Evan Caminiti - Meridian - Albums - Reviews - Soundblab

Evan Caminiti - Meridian

by David Bruggink Rating:7 Release Date:2015-06-15

Despite having a name that one imagines Dwight Schrute would give to a band, the members of Barn Owl are capable of creating some impressively cinematic sounds. Lately, each member's solo projects have also served as excellent proof of their abilities. Jon Porras released the meditative, dub-techno influenced Light Divide last year, and now Evan Caminiti's Meridian takes things in a decidedly more dramatic direction.

Having recently seen the reboot of the Mad Max franchise, Meridian strikes me as fitting music for that type of hope-drained dystopia, though its tempos never match the film's dizzying level of activity. The album opens with disorienting bursts of static, and then moves into the dirge-like 'Curtains'; the plodding pace and the startling intrusion of distorted synthesizers conjure some kind of occult ceremony in a sci-fi universe.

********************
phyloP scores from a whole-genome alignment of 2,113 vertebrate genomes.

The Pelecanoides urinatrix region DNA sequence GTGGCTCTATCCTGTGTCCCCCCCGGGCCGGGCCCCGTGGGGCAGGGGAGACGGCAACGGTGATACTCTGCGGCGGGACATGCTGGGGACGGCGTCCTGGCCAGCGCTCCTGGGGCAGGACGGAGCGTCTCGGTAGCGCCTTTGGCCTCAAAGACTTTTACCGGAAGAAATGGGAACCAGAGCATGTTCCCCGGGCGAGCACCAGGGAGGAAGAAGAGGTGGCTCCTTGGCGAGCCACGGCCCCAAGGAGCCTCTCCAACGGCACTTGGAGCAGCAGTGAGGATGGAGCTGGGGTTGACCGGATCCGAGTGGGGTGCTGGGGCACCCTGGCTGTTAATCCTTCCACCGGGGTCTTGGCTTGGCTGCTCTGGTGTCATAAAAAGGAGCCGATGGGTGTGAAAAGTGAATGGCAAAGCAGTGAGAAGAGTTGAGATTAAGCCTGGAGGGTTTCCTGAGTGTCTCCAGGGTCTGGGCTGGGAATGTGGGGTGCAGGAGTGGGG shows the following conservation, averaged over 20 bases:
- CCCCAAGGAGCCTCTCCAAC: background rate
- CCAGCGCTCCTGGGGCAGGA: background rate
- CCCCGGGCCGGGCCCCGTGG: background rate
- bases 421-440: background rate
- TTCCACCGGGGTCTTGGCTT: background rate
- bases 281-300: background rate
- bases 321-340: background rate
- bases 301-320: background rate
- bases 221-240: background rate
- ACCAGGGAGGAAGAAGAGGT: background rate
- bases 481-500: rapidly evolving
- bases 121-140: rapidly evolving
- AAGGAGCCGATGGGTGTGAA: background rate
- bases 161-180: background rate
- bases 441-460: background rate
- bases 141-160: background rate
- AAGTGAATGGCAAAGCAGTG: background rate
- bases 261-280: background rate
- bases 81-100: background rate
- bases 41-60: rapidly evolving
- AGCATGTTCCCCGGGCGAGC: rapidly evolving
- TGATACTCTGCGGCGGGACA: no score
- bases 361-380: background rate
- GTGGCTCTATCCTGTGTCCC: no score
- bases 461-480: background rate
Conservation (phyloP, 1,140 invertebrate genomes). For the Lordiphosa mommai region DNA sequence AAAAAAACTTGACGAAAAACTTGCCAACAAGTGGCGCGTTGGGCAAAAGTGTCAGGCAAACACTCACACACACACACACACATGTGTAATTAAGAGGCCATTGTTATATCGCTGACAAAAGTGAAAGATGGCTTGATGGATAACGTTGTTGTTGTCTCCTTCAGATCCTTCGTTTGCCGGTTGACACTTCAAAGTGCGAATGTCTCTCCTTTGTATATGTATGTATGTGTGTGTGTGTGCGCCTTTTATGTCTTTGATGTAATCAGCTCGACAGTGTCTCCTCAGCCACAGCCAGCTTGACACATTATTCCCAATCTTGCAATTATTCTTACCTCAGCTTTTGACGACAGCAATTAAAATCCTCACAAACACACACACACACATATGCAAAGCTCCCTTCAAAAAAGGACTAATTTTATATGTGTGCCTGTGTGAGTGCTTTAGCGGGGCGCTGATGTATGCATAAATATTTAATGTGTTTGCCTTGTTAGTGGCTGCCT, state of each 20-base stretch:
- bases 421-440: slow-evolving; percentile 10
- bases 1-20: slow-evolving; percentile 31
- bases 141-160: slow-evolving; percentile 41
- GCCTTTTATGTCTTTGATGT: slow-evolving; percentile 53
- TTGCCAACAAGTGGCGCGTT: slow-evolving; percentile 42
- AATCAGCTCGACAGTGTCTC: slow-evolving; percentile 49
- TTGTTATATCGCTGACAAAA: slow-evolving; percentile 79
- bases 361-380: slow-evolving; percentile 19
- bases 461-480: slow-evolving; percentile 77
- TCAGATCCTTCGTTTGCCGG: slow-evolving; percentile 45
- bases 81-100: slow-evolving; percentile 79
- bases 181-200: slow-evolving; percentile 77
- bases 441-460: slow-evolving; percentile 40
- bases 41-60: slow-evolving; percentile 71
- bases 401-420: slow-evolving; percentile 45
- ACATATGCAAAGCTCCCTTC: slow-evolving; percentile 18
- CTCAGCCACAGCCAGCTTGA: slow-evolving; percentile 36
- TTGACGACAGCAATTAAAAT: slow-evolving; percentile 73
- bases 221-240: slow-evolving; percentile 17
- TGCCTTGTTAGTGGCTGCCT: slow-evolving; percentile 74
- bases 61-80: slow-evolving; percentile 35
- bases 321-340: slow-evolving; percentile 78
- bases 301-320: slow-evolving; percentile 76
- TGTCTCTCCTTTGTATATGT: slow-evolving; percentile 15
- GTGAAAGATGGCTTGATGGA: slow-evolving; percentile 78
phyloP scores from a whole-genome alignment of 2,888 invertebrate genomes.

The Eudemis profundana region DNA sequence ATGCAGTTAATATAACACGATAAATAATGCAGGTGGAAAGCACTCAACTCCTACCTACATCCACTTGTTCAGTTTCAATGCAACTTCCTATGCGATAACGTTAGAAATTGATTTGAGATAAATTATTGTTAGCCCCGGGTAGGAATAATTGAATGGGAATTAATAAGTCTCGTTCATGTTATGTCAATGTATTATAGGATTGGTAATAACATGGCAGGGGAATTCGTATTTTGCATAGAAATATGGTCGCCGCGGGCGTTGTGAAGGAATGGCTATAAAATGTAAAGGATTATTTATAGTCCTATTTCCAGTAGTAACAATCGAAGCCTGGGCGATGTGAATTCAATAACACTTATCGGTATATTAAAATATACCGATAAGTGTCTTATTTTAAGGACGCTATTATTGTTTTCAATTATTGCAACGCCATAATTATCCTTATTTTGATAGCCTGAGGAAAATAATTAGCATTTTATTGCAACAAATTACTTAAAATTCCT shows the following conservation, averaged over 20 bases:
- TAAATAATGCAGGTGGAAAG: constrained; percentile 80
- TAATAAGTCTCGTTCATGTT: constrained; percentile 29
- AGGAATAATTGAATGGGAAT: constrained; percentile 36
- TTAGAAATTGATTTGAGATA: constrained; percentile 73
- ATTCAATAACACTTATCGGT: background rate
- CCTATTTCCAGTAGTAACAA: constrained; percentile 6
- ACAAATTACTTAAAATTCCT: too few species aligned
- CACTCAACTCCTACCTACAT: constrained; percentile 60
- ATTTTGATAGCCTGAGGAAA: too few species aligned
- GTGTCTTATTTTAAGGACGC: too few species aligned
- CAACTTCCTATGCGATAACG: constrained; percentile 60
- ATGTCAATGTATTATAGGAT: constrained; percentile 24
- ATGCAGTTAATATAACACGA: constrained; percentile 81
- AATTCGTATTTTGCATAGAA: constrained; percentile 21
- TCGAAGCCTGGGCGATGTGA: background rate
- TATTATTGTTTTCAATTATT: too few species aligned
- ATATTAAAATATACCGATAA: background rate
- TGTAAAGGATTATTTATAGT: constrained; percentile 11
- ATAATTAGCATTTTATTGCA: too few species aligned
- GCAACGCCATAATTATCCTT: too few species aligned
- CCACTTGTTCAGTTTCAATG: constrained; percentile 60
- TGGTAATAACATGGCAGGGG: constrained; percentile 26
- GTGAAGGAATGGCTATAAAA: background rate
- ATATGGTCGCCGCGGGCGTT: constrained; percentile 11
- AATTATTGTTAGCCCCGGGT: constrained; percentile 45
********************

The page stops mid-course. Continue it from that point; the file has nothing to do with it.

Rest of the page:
Like referring to his work with Barn Owl as 'desert rock', it's reductive to describe Meridian as a mere 'electronic' album. Its sounds have an intriguing rawness to them, and the question of whether you're hearing heavily modified VST plugins, processed guitars, or analog synthesizers is often difficult to answer. Similarly, its tracks have a habit of shapeshifting - veering into unexpected caverns of distortion, gliding upwards on sharp arpeggios - making it difficult to categorize this as purely 'ambient' music.

Like a lot of ambient music, though, it does have a habit of hovering restlessly around a single compelling tone, creating a sense of melancholy that permeates the album; it achieves a particular kind of mesmering state that exists somewhere between single-minded resolve and the awareness of omnipresent tragedy. Perhaps that's why it would be especially good for soundtracking a hero succeeding against the odds in a corrupt, merciless universe.

It's worth noting that others like Tim Hecker and Ben Frost are also trading in this kind of mood. I was listening to L Shankar's gloriously uplifting Pancha Nadai Pallavi today, which uses droning sounds to very different effect, and I couldn't help wishing that such talented craftsmen of sound might expand their emotional palette.

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